BENTLEY DAVIS SEIFER - BURLINGTON - Bentley Davis Seifer, age 12 passed away on July 12, 2011 while enjoying the natural surroundings of the Bolton Potholes. Bentley had a very full and happy childhood. The abrupt end of his life has challenged us all to live better lives. Bentley was born an only child to the proud parents of Julie A. Davis and Bruce F. Seifer on Nov. 17, 1998. Bentley was truly a gift after many failed attempts to bear a child. Bentley was named after the famous Vermont photographer, Snowflake Bentley because he was born on the first snowfall of the season and because his parents were struggling to find a name that began with "S" to honor Bentley's late grandfather, Stanley Seifer. Bentley was a happy, active infant and child. He was walking while holding his mother's hand at the age of three months, and walked a mile from Church Street to his home on his first birthday. Bentley has put his parents to the test since the day he was born. He was always on the move and never fond of sleeping. He has also been prone to illness and injury. His parents have spent many sleepless nights over the years battling sinus infections, numerous allergies, a series of severe episodes of poison ivy and various other injuries and ailments including salmonella poisoning. Throughout it all, Bentley was a trooper, always up for the day no matter what was presented to him. Thankfully, this pattern of illness and injury slowly disappeared over the years and he transformed into an athletic, sensitive, respectful and kind-hearted boy who loved to hang with his friends, doing most anything they wanted to do. He possessed an emotional intelligence far beyond his years as recognized and appreciated by all around him. When Bentley was a toddler, he would get up every morning with his mother to color and draw "abstract" sorts of things. He also loved to build forts with his many neighborhood friends and swing on the homemade swing he and his mom made on the tree next to the front of the house. It became a magnet for every young child in the neighborhood for several years. Bentley also loved to help his dad with all of the gardening tasks around the yard in the summer and snow shoveling in the winter. He loved to work with his dad at the workbench and his talent as a blossoming engineer was reflected in discovering "How Things Work", inventing and building things like his grandfather Seifer and great-grandfather Seifer before him. Callahan Park was Bentley's second back yard. He spent many hours there with friends playing wall ball and frisbee, chasing butterflies, climbing trees, chasing squirrels, and digging in the dirt. He also participated in the team sports of soccer and baseball. When it snowed he was the first one outside to clear the trails and loved building snow forts and snowmen and throwing snow balls. In his early years, Bentley was fortunate to be cared for by an extended network of friends and neighbors including Maureen Cannon, Sandy Costes, Josh Lobe and Sharon McConnell, Holly and Ian Jeffers, Missy McCarthy, Jenny Eddy and many other friends and relatives. Bentley attended Trinity preschool for two years where he gained a reputation among the children for being a lot of fun and absolutely hating naps. Bentley then attended Champlain Elementary School where he was loved by all his teachers and classmates. He just completed grade 6 at Edmunds Middle School where he was an excellent student making high honor roll every semester. He was on the Edmunds Soccer Team and played the saxophone in the school band. He shied away from the limelight except when he was asked to step on the pitcher's mound for his Little League and All-Stars teams. After a couple hundred falls, Bentley displayed a special talent for skiing and together with close friends and family he conquered every trail on the mountain at the Bolton ski area. Bentley is survived by an astounding array of loving family, friends, and acquaintances including his parents, Julie A. Davis and Bruce F. Seifer of Burlington; his maternal grandparents, Thomas and Delores Davis of Barre; his maternal aunts, uncles and cousins, Michael and Sylvia Davis, and their children, Justin and Andrea, Corinne Davis and her cat Oliver, Linda and Duane Chambers and their sons, Christopher and Schuyler, Timothy Davis and his children, Jennifer and Sarah, Dan and Steve Davis, Dawn and Jay Wolk and their children, Brett and Rachel, David and Jo-Ann Davis and their son, Taylor, Richard and Claudine Davis and their son, Joshua; Karen and David McKenny and their children, Niki, Alex and Katie. On his paternal side he is survived by, Marc and Lois Seifer, and Meri and John Keithley and their children, Devin and Dara. He was predeceased by his paternal grandparents, Stanley and Thelma Seifer, who are ready to welcome him with open arms. Bentley and Thelma were a lot alike in character and had a unique bond. She was quick to say that Bentley was "special" every time his name was mentioned in her presence. He is also survived by a very loving group of friends including, George, Sean, Schuyler, Walker, Oliver, Yo-yo, Henry, Wes, Sage, Kaelin, Maddie, Nico, Max, Jonas, Charlie, Sam, and the rest of his classmates at Edmunds Middle School, his teammates on the Burlington Americans All-Star baseball team, the Little League Reds Team, the Catamount Soccer team and so many other friends, neighbors and acquaintances too numerous to mention at this time. A memorial service was held on Saturday, July 16, 2011, at 12 noon at the First Unitarian Universalist Society Church at the top of Church Street in Burlington, at 152 Pearl Street. In lieu of flowers, the Davis-Seifer family requests that you kindly donate to the Bentley Davis Seifer Memorial Trust for the placement of a community bench in his honor at Callahan Park. Please send to the "Bentley Memorial Trust Fund" in c/o Collins, McMahon & Harris, 308 Main Street, P.O. Box 1623, Burlington, VT 05402.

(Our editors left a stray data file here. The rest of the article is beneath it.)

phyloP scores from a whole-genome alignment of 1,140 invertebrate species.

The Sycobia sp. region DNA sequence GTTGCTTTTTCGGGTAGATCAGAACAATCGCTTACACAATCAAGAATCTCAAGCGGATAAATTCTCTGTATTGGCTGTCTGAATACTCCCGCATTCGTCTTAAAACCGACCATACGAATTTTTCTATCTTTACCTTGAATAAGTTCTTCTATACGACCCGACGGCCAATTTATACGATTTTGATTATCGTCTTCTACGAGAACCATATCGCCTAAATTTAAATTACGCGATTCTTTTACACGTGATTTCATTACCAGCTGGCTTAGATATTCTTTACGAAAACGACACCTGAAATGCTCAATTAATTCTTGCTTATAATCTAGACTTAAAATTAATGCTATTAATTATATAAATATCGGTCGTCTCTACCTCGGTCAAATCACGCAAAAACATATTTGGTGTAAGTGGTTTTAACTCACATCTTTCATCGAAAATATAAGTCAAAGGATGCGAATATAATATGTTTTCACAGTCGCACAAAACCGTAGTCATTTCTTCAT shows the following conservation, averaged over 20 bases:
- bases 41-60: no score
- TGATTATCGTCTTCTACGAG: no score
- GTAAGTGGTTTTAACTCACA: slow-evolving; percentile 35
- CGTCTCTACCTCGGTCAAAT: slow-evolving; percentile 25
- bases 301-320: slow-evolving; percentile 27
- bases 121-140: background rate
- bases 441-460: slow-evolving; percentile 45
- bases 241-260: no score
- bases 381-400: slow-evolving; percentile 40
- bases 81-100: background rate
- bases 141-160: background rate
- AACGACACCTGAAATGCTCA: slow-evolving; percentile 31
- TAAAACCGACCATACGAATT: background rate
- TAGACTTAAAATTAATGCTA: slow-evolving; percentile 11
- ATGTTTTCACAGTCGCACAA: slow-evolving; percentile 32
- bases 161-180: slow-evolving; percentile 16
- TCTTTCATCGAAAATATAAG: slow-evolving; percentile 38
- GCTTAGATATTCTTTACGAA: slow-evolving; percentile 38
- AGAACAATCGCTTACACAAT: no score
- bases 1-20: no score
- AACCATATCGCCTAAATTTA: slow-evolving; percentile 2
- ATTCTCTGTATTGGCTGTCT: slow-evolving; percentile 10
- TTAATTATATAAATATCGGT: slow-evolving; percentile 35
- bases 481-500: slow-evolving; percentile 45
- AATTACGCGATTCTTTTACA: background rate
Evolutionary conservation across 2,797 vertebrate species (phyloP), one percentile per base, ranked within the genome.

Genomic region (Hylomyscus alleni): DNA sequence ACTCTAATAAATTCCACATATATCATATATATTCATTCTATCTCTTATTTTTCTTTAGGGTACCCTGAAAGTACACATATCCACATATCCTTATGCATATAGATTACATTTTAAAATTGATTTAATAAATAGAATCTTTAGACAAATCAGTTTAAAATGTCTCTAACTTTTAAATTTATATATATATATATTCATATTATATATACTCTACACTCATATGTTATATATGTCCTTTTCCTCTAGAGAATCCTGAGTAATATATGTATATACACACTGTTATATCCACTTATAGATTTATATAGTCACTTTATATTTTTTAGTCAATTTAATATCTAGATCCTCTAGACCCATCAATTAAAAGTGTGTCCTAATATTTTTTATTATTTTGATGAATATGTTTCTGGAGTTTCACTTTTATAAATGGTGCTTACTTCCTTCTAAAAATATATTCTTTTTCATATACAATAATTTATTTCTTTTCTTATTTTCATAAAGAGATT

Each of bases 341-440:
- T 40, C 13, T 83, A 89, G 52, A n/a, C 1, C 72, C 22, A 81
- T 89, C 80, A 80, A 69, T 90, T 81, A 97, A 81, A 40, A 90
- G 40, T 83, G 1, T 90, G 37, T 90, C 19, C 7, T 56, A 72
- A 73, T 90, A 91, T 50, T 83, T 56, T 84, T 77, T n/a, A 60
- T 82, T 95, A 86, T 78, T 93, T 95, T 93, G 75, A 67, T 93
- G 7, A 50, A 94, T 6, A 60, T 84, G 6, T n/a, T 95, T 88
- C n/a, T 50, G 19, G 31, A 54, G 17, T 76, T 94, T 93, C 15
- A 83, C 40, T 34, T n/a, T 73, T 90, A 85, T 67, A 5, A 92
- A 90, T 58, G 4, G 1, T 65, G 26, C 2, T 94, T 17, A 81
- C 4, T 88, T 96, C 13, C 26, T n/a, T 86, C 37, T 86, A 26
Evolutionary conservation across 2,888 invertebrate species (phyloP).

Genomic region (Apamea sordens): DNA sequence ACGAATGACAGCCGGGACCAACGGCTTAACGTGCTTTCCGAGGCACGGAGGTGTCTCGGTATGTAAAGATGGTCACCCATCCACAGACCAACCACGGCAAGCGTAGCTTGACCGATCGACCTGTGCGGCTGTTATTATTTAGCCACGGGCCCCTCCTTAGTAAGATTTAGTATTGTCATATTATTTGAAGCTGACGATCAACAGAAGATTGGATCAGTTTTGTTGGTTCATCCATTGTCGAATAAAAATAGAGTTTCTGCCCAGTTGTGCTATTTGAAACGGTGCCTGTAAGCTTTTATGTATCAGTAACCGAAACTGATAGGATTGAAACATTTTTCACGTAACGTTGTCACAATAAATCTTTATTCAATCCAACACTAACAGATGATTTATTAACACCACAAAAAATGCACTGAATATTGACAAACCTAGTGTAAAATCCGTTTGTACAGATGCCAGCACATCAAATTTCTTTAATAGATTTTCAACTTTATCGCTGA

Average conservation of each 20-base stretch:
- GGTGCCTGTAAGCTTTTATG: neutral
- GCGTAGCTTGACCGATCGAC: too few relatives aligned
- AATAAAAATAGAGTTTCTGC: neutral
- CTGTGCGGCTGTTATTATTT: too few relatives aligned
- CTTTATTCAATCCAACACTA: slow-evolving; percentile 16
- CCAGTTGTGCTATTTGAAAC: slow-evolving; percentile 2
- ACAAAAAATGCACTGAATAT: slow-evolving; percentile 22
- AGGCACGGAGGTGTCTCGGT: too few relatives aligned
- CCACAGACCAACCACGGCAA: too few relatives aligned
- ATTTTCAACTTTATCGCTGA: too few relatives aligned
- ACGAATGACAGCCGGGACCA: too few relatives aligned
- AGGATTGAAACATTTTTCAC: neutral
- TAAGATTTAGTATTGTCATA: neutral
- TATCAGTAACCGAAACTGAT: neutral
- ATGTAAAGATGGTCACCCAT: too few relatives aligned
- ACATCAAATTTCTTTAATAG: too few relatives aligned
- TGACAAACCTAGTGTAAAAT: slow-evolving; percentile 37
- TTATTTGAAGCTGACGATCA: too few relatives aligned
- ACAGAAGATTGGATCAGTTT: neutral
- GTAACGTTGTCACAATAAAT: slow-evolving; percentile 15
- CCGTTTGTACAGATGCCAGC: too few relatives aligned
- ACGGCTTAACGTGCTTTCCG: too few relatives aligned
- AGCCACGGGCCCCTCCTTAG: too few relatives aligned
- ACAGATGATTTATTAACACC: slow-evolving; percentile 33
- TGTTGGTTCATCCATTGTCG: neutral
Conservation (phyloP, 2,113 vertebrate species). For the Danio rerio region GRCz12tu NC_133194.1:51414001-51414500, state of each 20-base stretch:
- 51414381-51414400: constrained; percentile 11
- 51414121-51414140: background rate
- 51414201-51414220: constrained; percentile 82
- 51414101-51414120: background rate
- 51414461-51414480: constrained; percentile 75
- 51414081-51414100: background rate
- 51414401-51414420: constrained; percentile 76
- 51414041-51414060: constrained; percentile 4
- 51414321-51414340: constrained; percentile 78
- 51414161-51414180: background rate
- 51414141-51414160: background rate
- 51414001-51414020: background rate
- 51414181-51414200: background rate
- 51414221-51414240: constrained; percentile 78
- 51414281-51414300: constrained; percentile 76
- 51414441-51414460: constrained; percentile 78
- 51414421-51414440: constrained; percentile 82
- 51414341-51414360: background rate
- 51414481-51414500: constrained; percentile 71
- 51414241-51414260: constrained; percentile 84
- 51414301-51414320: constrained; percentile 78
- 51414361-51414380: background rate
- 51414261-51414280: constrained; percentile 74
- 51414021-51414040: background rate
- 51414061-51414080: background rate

There is a Candle
There is a candle that lies deep within you
the light of which
keeps you safe and warm where ever you are.
Keep your hands cupped around the flame
so it will not quiver
when the winds of change blow open your door.
Julie A. Davis (2010)